The third thing is that not every person that you bring into your world, your business, needs to be a full-time employee, especially in the early days, but even in the middle days and the later days. Think about advisory boards, think about how you can … People in general are generous, they want to be helpful but I'm a systems thinker so if you don't have a system by which you go about recruiting those folks and giving those folks “compensation” and that compensation does not necessarily need to come in the form of money. That compensation can come in the form of their experience mentoring or being a part of something. That compensation can come in the form of you or your team mentoring them because they know what they know, but they don't know what you know. That compensation can come in the form of stock, or board, or other things but there's lots of different ways to extend your team, and your skills, and your brain trust by building not just a board, which is a board of directors, which is a very formal role with fiduciary responsibility to the company, but advisory boards in different areas of your business. That is one of the ways companies and teams can continue to stay fresh, can continue to stay connected, and continue to stay cross-training on the things that they're not expert at. That is something that will really help you scale over time.
Melinda Wittstock: Oh that's just smart advice. Now just one quick question before we wrap up. Brandless is just getting going, how can folks find you? I always ask our guests if they have any kind of special offer or anything at all, or call to action for our listeners.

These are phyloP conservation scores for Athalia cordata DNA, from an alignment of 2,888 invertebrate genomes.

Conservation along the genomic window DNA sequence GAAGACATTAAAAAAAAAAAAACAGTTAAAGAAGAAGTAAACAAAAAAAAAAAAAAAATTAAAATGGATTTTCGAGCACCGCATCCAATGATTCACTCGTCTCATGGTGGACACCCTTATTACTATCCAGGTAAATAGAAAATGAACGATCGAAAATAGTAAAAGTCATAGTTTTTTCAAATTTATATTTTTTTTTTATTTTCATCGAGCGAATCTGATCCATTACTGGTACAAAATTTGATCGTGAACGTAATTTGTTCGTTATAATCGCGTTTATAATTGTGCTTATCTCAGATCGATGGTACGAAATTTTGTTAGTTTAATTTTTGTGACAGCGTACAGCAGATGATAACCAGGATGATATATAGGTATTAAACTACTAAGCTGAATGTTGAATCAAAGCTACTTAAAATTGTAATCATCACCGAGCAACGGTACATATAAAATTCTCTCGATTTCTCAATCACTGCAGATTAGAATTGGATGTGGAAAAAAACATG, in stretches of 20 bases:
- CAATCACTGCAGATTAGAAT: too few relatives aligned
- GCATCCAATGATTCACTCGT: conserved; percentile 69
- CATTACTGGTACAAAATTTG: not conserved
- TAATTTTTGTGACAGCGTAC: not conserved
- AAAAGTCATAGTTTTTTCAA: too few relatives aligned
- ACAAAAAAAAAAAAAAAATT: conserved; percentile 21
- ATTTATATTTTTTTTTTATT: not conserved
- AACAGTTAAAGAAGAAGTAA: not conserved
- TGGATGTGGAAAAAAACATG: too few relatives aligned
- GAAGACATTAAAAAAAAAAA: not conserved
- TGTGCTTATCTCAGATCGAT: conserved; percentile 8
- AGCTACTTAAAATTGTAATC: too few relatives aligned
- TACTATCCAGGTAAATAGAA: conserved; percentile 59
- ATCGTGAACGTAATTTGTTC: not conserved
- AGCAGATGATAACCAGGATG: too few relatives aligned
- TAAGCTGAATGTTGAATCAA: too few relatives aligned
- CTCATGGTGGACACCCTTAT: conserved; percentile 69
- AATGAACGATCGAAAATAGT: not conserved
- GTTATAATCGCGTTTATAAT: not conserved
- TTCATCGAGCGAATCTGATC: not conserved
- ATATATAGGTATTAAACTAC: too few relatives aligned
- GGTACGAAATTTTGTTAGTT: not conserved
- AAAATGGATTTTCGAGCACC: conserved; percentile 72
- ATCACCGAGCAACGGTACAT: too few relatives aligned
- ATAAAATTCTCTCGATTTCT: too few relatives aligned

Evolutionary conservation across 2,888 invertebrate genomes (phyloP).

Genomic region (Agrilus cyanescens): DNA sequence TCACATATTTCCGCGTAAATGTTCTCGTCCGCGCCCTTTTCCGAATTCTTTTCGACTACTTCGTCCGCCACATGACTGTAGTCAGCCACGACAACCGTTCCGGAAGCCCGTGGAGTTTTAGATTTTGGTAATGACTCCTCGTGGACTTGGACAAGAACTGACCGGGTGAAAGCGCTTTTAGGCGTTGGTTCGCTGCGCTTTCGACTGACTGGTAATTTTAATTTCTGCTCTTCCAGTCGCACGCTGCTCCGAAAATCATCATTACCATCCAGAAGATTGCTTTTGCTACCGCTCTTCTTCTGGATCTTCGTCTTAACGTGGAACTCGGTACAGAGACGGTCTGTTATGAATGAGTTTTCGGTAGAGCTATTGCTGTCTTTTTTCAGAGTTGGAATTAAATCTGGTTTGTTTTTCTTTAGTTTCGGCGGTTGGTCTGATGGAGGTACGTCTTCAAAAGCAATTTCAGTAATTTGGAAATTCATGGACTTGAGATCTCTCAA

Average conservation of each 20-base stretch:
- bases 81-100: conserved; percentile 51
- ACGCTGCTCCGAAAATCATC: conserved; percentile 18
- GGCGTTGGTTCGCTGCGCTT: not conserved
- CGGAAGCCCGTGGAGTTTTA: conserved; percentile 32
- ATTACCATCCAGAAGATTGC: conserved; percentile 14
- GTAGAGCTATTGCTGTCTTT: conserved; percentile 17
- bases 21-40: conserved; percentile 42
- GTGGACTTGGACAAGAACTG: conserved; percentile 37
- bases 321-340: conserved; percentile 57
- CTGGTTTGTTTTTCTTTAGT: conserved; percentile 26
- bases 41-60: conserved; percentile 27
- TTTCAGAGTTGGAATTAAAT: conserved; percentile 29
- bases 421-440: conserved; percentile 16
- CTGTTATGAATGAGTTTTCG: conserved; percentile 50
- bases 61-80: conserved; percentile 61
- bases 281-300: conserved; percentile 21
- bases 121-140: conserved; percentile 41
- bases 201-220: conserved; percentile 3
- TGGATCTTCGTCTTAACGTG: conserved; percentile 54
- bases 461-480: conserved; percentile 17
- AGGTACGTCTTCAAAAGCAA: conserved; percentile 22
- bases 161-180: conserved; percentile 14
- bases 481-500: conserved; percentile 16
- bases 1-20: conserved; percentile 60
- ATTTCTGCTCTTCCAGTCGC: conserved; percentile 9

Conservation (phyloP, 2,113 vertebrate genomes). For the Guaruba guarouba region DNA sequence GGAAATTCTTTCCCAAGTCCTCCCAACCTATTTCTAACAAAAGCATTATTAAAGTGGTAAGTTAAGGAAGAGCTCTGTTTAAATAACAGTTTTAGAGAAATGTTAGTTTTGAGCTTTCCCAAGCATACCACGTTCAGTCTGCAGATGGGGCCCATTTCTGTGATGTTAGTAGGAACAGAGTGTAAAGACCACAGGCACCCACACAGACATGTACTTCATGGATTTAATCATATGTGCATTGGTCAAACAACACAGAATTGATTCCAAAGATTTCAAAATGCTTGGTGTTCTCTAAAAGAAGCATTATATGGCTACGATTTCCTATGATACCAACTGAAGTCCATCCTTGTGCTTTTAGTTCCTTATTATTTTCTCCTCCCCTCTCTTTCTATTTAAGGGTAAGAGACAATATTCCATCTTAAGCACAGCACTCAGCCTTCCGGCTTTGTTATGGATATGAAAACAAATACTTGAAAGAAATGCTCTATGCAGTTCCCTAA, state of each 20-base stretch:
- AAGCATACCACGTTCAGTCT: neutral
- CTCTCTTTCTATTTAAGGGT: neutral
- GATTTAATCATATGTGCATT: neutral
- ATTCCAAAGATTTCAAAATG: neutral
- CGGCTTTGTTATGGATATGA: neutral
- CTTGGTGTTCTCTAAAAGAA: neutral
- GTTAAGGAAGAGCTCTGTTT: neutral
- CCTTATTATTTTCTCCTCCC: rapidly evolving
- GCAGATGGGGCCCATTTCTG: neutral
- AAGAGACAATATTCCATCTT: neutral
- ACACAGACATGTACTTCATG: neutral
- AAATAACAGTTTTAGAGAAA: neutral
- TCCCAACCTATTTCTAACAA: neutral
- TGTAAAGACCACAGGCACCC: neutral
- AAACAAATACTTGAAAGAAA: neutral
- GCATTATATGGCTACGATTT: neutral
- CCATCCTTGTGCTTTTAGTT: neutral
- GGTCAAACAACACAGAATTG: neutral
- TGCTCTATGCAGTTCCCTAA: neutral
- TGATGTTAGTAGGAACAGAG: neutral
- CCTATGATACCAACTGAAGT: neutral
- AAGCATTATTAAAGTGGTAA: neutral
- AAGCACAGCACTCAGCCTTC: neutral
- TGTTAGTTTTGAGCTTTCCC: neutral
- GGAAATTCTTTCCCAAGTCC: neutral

Tina Sharkey: Absolutely. Thank you so much for asking. First of all, we would be so grateful if this audience can go to brandless.com because that's the only place that you can find and buy Brandless products. So if you go to brandless.com and you use the code HELLO, H-E-L-L-O with that code for first time buyers it is $1 shipping and if you would “like” us on Facebook, if you would follow us on Instagram, if you would follow us on Twitter we are @brandlesslife on Instagram, we are @brandlesslife on Facebook, and we are @brandless on Twitter. Then if you can share it. Brandless puts people first, we're building a community and we want you to understand that when you shop at brandless.com and you check out we are buying a meal with Feeding America in your honor because we know even at $3 not everybody can afford that. So that for us is priceless. We believe in the community and the doing that matters in life, so download our field guide to community service on our blog, share Brandless Life with others. Most importantly know that we want you to live more and brand less because you're already amazing, you don't need to tell people how a brand makes you feel. Just think about how you actually do feel and you should be able to afford the stuff that you love. Please join us at brandless.com – we would love to see you.
Melinda Wittstock: Oh I love that give forward, that's awesome, and live more brand less. Tina, thank you so much for sharing all your wisdom with us today on Wings of Inspired Business.
Tina Sharkey: Thank you for taking the courage, and the time, and the commitment outside of all of the things you extraordinarily already do to document these stories because it really is a documentation and a time capsule that will live beyond this conversation. You're putting out there much more than you have time to do, need to do because it is your passion, so supporting you and all the women that are coming on to your show it's really about honoring what you're doing for everybody else. So really the thanks go to you.
Melinda Wittstock: Oh Tina, thank you so much. Tina Sharkey, entrepreneur, investor, co-founder and CEO of Brandless.